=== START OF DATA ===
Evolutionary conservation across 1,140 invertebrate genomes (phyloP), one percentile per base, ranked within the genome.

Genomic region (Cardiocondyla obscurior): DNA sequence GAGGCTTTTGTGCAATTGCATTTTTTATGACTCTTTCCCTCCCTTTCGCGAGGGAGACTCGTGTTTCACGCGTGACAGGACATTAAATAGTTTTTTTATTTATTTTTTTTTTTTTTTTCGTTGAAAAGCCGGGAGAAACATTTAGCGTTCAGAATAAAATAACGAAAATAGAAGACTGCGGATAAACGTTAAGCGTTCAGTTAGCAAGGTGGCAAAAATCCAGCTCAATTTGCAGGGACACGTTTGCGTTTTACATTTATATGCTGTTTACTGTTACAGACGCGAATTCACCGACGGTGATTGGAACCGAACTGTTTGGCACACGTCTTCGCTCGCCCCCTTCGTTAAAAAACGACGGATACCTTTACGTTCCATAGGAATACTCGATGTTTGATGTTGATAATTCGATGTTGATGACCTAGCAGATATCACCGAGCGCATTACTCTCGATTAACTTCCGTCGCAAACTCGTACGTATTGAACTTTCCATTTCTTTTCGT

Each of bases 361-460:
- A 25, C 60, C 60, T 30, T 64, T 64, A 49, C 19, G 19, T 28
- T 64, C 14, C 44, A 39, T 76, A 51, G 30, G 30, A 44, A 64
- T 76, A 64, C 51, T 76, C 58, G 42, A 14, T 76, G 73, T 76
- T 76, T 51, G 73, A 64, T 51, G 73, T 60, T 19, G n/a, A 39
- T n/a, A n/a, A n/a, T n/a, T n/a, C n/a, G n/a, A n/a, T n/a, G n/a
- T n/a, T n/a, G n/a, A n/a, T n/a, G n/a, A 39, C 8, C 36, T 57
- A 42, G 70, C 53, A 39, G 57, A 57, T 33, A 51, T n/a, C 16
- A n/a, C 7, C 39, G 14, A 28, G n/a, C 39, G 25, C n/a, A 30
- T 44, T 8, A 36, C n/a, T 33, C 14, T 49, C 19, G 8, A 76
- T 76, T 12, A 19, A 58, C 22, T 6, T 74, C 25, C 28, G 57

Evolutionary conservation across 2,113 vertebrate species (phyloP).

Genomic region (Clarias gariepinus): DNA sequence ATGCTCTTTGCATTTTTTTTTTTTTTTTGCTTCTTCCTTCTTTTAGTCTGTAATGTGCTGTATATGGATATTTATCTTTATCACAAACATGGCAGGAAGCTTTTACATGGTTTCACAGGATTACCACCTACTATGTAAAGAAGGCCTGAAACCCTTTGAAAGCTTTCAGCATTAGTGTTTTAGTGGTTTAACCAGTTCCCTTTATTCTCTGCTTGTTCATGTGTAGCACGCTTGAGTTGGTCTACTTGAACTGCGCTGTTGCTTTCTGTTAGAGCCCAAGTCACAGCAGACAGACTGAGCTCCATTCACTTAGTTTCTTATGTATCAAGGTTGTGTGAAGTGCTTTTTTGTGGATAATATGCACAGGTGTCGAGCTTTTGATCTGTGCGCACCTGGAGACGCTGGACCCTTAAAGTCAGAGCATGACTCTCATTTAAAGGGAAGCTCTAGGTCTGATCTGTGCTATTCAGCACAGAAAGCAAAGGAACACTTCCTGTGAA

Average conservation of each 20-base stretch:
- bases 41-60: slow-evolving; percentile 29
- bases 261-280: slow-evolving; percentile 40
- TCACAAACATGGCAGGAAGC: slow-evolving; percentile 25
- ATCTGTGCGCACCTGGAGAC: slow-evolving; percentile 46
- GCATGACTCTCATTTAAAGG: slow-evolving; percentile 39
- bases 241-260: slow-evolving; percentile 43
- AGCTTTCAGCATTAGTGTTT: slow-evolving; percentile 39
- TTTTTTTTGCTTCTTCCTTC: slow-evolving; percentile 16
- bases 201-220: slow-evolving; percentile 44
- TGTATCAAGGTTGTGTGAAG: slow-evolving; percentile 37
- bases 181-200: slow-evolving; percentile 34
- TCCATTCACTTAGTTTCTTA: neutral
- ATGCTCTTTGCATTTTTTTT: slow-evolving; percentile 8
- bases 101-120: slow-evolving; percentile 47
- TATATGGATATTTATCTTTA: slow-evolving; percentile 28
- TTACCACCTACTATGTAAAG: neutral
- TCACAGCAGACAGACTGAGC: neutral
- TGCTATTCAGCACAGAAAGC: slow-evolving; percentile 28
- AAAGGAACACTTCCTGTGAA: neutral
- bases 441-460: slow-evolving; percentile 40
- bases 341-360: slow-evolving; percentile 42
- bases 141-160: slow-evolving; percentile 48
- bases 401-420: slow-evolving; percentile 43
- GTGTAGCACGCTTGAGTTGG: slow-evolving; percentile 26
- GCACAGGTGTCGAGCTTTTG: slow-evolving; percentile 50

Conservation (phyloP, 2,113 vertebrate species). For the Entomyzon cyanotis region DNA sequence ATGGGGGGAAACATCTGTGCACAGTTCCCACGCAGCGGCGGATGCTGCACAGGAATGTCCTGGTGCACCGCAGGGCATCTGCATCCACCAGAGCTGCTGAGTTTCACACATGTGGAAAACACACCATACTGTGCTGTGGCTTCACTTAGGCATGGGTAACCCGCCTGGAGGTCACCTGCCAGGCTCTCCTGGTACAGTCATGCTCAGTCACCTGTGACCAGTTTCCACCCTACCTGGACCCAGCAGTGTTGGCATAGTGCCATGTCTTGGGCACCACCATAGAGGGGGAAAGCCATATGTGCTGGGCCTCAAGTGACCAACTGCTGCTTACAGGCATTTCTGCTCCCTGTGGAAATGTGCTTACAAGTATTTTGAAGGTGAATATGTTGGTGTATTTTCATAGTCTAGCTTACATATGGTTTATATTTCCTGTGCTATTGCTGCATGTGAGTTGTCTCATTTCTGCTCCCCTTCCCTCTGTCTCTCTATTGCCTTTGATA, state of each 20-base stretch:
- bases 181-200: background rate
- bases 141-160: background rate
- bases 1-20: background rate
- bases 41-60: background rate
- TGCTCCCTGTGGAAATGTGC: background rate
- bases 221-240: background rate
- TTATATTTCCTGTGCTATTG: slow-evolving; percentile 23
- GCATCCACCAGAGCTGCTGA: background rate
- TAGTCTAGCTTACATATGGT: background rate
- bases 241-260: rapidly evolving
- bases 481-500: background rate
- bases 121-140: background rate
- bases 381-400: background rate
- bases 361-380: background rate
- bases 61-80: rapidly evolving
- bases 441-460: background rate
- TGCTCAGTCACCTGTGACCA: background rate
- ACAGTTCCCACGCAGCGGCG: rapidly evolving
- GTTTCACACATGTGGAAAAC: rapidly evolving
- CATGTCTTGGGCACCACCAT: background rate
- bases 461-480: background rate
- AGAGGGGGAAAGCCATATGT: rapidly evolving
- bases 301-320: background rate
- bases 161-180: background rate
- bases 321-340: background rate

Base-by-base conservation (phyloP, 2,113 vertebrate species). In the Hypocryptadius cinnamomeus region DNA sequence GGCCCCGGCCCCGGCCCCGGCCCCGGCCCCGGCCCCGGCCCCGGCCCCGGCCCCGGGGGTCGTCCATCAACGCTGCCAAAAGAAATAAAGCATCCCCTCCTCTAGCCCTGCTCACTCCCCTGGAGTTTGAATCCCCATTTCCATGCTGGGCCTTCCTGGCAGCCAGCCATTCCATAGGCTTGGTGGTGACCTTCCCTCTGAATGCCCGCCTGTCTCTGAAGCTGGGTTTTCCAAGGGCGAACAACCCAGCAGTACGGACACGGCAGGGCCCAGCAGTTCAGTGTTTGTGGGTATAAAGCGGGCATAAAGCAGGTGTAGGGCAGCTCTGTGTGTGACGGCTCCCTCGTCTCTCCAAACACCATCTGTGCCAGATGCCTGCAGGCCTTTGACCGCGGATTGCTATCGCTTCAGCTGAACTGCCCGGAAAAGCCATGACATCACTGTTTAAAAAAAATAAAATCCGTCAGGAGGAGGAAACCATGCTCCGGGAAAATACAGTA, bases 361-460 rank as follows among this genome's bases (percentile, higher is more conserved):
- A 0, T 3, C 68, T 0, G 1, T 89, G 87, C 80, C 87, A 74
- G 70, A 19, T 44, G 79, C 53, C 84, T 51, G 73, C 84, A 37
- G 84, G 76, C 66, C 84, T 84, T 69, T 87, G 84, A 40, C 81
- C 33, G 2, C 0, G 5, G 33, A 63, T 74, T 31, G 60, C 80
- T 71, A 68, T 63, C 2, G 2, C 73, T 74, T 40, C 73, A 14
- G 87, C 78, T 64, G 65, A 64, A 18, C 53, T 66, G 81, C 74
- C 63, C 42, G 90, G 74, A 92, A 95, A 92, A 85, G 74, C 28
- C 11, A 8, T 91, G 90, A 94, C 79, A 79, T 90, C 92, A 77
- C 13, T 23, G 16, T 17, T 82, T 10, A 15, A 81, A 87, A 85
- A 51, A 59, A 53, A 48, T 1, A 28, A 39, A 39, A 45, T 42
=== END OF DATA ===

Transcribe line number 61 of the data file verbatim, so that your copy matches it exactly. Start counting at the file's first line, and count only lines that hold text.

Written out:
- GTTTCACACATGTGGAAAAC: rapidly evolving